The Matrix Movie Review for Parents
When the matrix first appeared on movie screens, it was noted for its unique visual style: a slow-motion effect in which the camera appears to be able to move around an actor (usually like a barrage of protagonists). they shoot him), while time seems to slow down to a crawl. (The effect was even given the Warner Brothers’ trademark name, “Bullet Time”). however, for other viewers, the movie went much deeper than the cool visuals. they described it as bordering on a transcendent experience.
The film’s story follows Thomas Anderson (Keanu Reeves), a computer programmer by day and a hacker by night (under the pseudonym Neo). wandering the online universe, he has come across the ambiguous term matrix many times. When another hacker named Trinity (Carrie-Anne Moss) contacts him and explains that a man named Morpheus (Laurence Fishburne) can shed meaning on the mysterious concept, Neo seizes the opportunity. Even after three men in dark suits, led by Agent Smith (Hugo Weaving), subjected him to an interrogation that left him bugged (literally) and speechless, he still persists.
At their meeting, Morpheus warns Neo that if he accepts the chance to learn the truth of his existence, he can never return to the life he knows. He then offers Neo one of two pills: Red and he follows Morpheus to find the secrets of the universe, or Blue and he wakes up with no memory of their conversation. Moments after swallowing the red pill, Neo is ripped from his surroundings. The first memory of him is being naked and covered in slime, and then thrown into deep water. Fearing drowning, he thrashes around until Morpheus and his team of rebels rescue him, including Trinity, Tank (Marcus Chong), and Cypher (Joe Pantoliano).
It is here, inside a hovercraft captained by Morpheus, that Neo discovers the sad reality of his world. After a nuclear war, sentient machines took over the now cloud-covered earth and began harvesting the bioelectricity created by the human body to provide energy for their kind. To keep people from knowing their fate (they actually live inside a coffin-like container connected to an electrical grid), their minds are wired into an elaborate computer simulation called the Matrix, which convinces them they’re living life. as if it were 1999. .
Now, with Morpheus’ training, Neo gains advanced fighting skills that will allow him to return to the Matrix and manipulate the artificial environment. Morpheus also hopes that Neo could be “the one”, that is, the person who will fulfill an ancient prophecy and restore humans as rulers of the planet.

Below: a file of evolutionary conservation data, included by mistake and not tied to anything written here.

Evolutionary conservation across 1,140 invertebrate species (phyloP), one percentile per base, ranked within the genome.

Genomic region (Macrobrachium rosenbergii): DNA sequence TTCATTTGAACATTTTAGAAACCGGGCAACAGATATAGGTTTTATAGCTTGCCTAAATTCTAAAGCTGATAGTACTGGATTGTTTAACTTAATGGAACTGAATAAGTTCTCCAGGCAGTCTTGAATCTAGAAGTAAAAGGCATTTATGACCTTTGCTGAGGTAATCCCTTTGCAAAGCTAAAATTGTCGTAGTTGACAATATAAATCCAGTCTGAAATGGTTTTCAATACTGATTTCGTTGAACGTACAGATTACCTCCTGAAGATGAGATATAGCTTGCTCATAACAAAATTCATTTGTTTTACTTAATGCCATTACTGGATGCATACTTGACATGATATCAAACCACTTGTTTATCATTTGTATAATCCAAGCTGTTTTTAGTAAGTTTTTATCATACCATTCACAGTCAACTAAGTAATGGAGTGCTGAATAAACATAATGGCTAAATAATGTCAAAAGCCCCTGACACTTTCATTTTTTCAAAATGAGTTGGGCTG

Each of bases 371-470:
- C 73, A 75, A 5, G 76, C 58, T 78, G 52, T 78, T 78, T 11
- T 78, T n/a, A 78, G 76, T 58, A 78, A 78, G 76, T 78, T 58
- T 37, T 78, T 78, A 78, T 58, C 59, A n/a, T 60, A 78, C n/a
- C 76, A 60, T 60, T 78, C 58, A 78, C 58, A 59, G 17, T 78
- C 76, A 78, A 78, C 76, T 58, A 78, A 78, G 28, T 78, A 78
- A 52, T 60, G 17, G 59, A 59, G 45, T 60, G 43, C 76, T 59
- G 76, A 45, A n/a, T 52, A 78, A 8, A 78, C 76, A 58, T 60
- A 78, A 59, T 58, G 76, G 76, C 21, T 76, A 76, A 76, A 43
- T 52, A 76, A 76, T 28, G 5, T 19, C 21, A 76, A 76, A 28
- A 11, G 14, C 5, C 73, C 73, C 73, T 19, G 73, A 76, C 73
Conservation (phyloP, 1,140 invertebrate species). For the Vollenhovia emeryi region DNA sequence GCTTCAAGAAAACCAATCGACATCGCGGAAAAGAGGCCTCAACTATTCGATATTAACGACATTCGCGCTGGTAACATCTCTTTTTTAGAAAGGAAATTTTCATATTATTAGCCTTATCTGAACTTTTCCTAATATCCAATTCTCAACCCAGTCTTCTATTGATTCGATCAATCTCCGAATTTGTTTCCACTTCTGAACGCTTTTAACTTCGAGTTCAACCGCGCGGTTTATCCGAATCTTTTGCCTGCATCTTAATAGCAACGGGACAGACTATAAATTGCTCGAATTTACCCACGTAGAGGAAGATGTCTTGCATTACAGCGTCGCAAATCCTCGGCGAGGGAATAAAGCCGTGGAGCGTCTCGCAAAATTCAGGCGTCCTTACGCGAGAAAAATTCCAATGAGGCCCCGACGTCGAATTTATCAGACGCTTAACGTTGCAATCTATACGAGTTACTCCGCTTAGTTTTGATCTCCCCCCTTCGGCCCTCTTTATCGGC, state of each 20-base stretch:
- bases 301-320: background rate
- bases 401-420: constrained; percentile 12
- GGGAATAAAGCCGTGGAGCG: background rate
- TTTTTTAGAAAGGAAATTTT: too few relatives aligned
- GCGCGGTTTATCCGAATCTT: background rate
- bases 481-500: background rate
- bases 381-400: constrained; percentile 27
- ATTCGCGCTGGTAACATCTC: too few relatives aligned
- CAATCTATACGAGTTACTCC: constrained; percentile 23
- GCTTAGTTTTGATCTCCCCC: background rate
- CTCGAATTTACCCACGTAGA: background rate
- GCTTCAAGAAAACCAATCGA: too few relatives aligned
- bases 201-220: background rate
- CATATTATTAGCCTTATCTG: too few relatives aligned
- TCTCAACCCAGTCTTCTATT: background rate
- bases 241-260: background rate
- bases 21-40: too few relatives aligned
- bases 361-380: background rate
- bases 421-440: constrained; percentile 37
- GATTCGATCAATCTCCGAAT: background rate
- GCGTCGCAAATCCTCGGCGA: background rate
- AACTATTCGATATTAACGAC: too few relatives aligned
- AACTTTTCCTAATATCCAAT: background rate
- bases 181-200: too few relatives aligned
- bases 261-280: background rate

Since the aforementioned distinctive style is one of the defining elements of this movie, it can be hard for parents to remember that those bullets only missed on neo (and a few other select characters). many other people, police officers and unarmed security guards naively “doing their jobs” inside the simulation, are shot and killed in what amounts to a terrorist attack. Yes, it can be argued that Neo needed to kill a few to save the many, but no one can question the production’s use of violence as visual appeal. and those performances may not sound very sweet to young viewers.
Other content you won’t want to forget is the use of some blood effects, death threats, and implied torture. There is a moment of sensuality when a man places his hand on the clothed chest of an unconscious woman and an obscured glimpse of a naked Keanu Reeves. Also, you’ll hear a fair sample of scatological profanity and Christian swearing, but the usual sexual swearing is absent.
with ever-evolving ratings standards, this movie might not get an r from the mpaa if it were rated today (compare it to 2008’s the dark knight, pg-13, for example ). the engaging premise (it’s sure to stick with you later), the inclusion of various philosophies (Plato’s cave allegory, the idea of a savior, mentions of reincarnation), and the witty imagery ( which hold up very well). well, even against digital graphics) all contribute to the designation of the matrix as a classic. however, all of these virtues are best left until children are old enough to really appreciate them.